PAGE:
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Is Acetaminophen Causing Asthma?

Is Acetaminophen Causing Asthma?

What possibly could be the cause of the dramatic worldwide increase in childhood asthma over the past 30 years? Researchers have been trying to puzzle out an answer to this question, with ideas running the gamut from improved hygiene to immunizations. Over the last ten years, however, a new idea has emerged according to a recent article, Studies Suggest an Acetaminophen-Asthma Link, in The New York Times.

Some researchers have noted that the asthma epidemic grew rapidly in the 1980s at the same time that aspirin was linked to Reye’s syndrome in children. Doctors stopped prescribing aspirin to children with fevers, opting instead for acetaminophen. And many parents began reaching for the acetaminophen at the first sign of a fever. In a paper published in The Annals of Allergy and Asthma Immunology in 1998, Dr. Arthur Varner, then a fellow in the immunology training program at the University of Wisconsin School of Medicine, proposed that the change to acetaminophen might have fueled the increase in asthma.

In the meantime, more than 20 studies have produced results in support of his theory, notes The Times, including a large analysis of data on more than 200,000 children that found an increased risk of asthma among children who had taken acetaminophen. Many of these studies have had pretty convincing results. For example, a study published in The Lancet in 2008 looked at data gathered on more than 205,000 children from 31 countries as part of the International Study of Asthma and Allergies in Childhood (the Isaac study). This study found that children who had taken acetaminophen during their first six months of life had a 50 percent greater risk of developing asthma symptoms, as opposed to children who had not taken the drug. The risk rose with increasing use; children who had taken acetaminophen at least once a month had a three-times greater risk of asthma symptoms.

“I cannot say with 100 percent certainty that acetaminophen makes asthma worse, but I can say that if I had a child with asthma, I would give him or her ibuprofen for the time being,” said Dr. John T. McBride of Children’s Hospital, “I think the burden of proof is now to show that it’s safe.”

Related:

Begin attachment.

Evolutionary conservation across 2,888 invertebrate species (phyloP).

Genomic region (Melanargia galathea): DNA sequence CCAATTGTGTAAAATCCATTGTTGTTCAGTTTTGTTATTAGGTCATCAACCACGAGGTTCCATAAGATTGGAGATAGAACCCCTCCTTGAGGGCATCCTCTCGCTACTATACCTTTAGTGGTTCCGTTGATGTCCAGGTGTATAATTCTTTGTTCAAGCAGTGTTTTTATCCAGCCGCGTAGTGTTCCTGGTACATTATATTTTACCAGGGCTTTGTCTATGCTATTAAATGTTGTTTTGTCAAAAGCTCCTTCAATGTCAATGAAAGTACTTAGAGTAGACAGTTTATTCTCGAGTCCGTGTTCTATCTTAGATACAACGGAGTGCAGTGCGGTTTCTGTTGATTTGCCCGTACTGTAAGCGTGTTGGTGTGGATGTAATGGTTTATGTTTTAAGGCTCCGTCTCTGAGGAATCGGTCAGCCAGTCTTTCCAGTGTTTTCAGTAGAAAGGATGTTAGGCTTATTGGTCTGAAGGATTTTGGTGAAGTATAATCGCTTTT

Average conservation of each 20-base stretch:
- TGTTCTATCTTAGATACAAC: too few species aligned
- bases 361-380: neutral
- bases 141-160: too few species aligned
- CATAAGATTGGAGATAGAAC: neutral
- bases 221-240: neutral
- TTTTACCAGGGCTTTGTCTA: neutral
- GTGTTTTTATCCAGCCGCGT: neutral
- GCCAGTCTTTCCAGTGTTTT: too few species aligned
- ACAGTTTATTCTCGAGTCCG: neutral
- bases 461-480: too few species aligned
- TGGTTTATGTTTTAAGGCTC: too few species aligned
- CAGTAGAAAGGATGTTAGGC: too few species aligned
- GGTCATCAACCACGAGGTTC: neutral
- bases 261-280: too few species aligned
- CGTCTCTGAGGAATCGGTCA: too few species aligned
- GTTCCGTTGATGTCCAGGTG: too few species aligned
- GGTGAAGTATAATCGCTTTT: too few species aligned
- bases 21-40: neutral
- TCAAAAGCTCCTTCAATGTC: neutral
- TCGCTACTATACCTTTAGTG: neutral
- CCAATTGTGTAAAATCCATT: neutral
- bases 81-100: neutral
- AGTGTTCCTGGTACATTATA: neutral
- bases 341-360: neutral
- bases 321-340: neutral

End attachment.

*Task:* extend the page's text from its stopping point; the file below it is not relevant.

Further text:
Winter, Kids & Asthma
Could You Have Adult-Onset Asthma?

 

Read more: Asthma, Children, Health, Healthy Aging, Pregnancy

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Melissa Breyer

Melissa Breyer is a writer and editor with a background in sustainable living, specializing in food, science and design. She is the co-author of True Food (National Geographic) and has edited and written for regional and international books and periodicals, including The New York Times Magazine. Melissa lives in Brooklyn, NY.

53 comments

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7:29AM PDT on Apr 12, 2013

ty

9:32AM PST on Jan 5, 2013

Thanks for the info.

9:28AM PDT on Sep 18, 2012

worth pondering and investigating

11:24PM PDT on May 28, 2012

Hmmm....so hard to know what's best approach...more research needs to happen in natural remedies in my opinion....or make Chinese medicine approaches more affordable for those of us Western types that Know it works from experience!

2:34PM PDT on May 28, 2012

Oh, PLEASE, Tylenol causes liver damage, not ASTHMA. 160,000 women and children a year die of SECOND HAND SMOKE from CIGARETTES. Asthma is TROUBLE BREATHING, SMOKE CAUSES TROUBLE BREATHING. COULD THERE BE A CONNECTION? Duuuhhh.

2:34PM PDT on May 28, 2012

Oh, PLEASE, Tylenol causes liver damage, not ASTHMA. 160,000 women and children a year die of SECOND HAND SMOKE from CIGARETTES. Asthma is TROUBLE BREATHING, SMOKE CAUSES TROUBLE BREATHING. COULD THERE BE A CONNECTION? Duuuhhh.

2:34PM PDT on May 28, 2012

Oh, PLEASE, Tylenol causes liver damage, not ASTHMA. 160,000 women and children a year die of SECOND HAND SMOKE from CIGARETTES. Asthma is TROUBLE BREATHING, SMOKE CAUSES TROUBLE BREATHING. COULD THERE BE A CONNECTION? Duuuhhh.

9:36PM PST on Jan 2, 2012

Inconclusive is what I got from this article.

1:30AM PST on Jan 2, 2012

I guess I would need a stronger case study. I'm not sure if ibuprofen lowers high fevers as well. To prevent seizures, acetaminophen would be very helpful. Then there are other triggers, such as do the parents smoke? Do they live in a large city like Tokyo? Are there coal or other big plants such as the electric company that utilizes a LOT of coal that operates near by? All of these things can contribute greatly, and yet they don't talk about how these situations affect whether or not the children used acetaminophen more or less than others.

11:24PM PST on Dec 30, 2011

humm

how about all the pollution we live around? off gassing from rugs, furniture, paint, plastics, house cleaners, over processed foods, fumes from coal,gas,tires on black top......there is so much you can chose from to cause health problems, that one can't be doing it all.

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